INDUSTRIES: PETROLEUM :
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ENVIRONMENT: GLOBAL WARMING AND CLIMATE CHANGE:
Could Climate Change Warnings on Gasoline Pumps Actually Work?
Could Climate Change Warnings on Gasoline Pumps Actually Work?
Updated on March 19, 2016, 9:00 a.m. ET
by Heather Smith
Later this year, someone stopping to fuel up in North Vancouver will be the first customer to see the controversial warning labels. Theyll be wrapped around the gas pump handles. The exact wording isnt settled yet, but heres the gist of it: Every time you pump gas, youre contributing to air pollution and climate change.
This label was developed by Robert Shirkey, a Toronto-based lawyer who has been obsessed with climate change for, as he put it, “as long as I can remember.” A few years ago his grandfather told him to “do what you love,” then promptly died and left him with a small inheritance. Shirkey used the money to found Our Horizon, a nonprofit that functions as a one-stop shop for anyone curious about getting their local municipality to put climate change warning labels on gasoline pumps.
It might seem unfair to post labels at gas stations implying that individual drivers are guilty of nudging caribou closer to extinction. After all, lots of others are out there warming the troposphere: power plants, trucking, the military, you name it. Shirkey decided to focus on gas pump warning labels precisely because the responsibility for climate change is so diffuse. Unless youre living some kind of Little House on the Prairie lifestyle, the energy that goes into heating your home and keeping you fed is invisible.
But the experience of fueling up is a real, gassy, in-your-face moment of personal responsibility. You can smell it. You have to pull levers to make it work. “There is nothing else,” Shirkey wrote, in an article for the amazingly named Municipal World magazine, “that currently connects us to the problems of climate change in such a direct way.”
The push to label gasoline pumps is also a reminder of just how much the movement to educate people about climate change has come to parallel the one to educate people about the dangers of tobacco. Tobacco campaigns started with a scientific argument (Doctors say smoking is bad for you) before broadening into more advertising-inspired messages.
When New Yorks attorney general decided to investigate whether Exxon lied to the public or its investors about the risks of climate change, it recalled the decades of lawsuits brought against the four largest tobacco companies by the attorneys general of 46 states. When those cases were settled in 1996, tobacco companies had to pay the states money that went directly into funding anti-smoking advertising campaigns particularly ones designed to stop teenagers from smoking in the first place.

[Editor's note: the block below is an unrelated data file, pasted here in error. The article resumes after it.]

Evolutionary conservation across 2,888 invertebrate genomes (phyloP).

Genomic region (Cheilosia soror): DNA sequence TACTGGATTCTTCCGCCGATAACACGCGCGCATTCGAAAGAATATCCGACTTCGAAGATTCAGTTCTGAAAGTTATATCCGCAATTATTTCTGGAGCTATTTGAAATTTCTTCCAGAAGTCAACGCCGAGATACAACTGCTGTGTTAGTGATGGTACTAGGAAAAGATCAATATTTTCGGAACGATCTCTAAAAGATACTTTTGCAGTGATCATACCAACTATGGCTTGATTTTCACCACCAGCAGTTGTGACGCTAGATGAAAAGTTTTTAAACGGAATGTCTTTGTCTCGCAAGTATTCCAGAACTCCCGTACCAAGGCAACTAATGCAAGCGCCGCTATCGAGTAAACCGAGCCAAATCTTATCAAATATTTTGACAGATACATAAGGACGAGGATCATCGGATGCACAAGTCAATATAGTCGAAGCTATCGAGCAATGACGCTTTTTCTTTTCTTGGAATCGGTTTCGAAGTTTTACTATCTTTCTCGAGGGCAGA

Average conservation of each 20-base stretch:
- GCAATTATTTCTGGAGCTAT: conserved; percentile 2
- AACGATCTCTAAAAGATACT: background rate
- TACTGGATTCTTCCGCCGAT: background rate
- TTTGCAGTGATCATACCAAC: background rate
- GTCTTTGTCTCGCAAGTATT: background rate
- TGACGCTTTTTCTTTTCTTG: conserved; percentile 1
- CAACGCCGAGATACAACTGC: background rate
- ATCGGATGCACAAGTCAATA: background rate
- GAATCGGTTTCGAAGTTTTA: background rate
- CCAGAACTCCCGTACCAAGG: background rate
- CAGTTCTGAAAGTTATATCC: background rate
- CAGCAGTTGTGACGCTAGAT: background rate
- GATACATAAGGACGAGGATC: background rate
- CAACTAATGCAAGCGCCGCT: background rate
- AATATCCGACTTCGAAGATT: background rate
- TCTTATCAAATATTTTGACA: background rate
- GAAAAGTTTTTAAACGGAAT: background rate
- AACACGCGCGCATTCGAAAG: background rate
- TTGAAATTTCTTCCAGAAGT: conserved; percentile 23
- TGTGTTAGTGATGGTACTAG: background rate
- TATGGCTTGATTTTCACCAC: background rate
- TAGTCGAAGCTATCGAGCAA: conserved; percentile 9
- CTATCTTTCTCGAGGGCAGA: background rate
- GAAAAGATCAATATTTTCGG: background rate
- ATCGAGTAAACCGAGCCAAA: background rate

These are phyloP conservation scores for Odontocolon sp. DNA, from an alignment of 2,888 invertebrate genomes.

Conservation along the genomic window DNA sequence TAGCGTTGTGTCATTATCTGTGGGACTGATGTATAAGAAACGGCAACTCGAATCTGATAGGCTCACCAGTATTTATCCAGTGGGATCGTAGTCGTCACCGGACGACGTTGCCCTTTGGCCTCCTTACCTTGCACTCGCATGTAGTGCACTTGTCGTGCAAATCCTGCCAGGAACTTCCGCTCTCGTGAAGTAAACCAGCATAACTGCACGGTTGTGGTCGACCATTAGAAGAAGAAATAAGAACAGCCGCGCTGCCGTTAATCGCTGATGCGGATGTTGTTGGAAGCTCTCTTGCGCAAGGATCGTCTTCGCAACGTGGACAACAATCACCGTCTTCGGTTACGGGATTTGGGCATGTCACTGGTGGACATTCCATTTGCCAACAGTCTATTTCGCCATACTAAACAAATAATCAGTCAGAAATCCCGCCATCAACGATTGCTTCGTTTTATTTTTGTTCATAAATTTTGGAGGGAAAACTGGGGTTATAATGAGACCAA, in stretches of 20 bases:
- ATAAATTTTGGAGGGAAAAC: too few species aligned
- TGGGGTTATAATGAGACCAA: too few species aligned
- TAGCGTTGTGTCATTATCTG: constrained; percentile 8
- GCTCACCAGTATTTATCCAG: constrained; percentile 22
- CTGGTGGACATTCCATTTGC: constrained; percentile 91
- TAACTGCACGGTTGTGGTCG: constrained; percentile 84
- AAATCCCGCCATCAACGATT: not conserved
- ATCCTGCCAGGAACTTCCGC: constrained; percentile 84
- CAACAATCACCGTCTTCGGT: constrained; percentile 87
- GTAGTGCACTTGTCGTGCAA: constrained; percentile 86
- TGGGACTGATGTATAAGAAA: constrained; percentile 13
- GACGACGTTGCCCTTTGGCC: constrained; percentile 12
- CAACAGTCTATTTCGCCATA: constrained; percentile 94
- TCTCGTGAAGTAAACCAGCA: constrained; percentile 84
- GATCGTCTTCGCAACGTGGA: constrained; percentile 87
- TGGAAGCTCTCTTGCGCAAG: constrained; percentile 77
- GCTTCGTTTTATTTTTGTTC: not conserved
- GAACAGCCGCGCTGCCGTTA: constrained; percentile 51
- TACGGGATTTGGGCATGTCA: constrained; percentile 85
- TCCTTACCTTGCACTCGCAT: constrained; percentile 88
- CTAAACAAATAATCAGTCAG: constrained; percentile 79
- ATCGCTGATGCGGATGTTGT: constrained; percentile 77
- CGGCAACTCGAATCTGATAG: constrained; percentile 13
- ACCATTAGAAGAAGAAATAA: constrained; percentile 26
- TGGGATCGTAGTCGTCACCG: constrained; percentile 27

Suing energy companies is going to be even harder than suing tobacco companies. That doesnt make it any less entertaining to imagine what would happen if state attorneys general sued and won. There would be cheesy public service billboards in high schools about how uncool driving is compared with taking the bus.
America used to be the world leader of warning labels. In 1966, it became the first country to force cigarette companies to print a warning from the surgeon general on every pack of smokes. They ran the gamut from, “WARNING: Cigarettes are addictive,” to, “WARNING: Tobacco smoke can harm your children.”
In 1966, 43 percent of Americans smoked. Fifty years later, that percentage has fallen to 18. Labels cant claim all the credit, but the research is clear: Warning labels work. Research also shows that warning labels are especially effective when theyre very large and combine pictures with words, especially if those pictures are disgusting. That explains why its hard to buy a cigarette in many other countries without seeing a revolting picture of advanced mouth cancer. Beginning in 2012, cigarette packs sold in the United States were supposed to carry those picture warnings, too, but their rollout was blocked by a lawsuit from several cigarette companies.
The threat of lawsuits is part of the reason why gasoline warning labels have been slow to catch on.
It made me think of something I had learned a long time ago. People dont actually like pumping gas. Gas companies know this and have designed their pumps to look like ATMs on the grounds that people like getting money from ATMs more than they like paying for gas. People dont like schlepping kids everywhere in cars either, any more than the kids like to be schlepped. In my experience as an actual child who spent long hours in the backseat of a Ford Taurus, a realistic photo would involve a lot more sulking.
So, in the same way that beer distributors drop off sexy bikini lady posters to make sure that everyone at the bar remembers how much fun beer is, energy companies feel compelled to push the joys of gasoline at gas pumps and on billboards around the world. Its clear why they would push back against a warning label with everything theyve got. The cognitive dissonance of a picture of happy kids hanging from the fuel line and a picture of a kid with an inhaler glued to the gas pump would be a bit much in the same way that a baby congratulating mom and dad for their taste in cigarettes is impossible once you have a label right there on the cigarette pack telling you that smoke destroys their tiny lungs.
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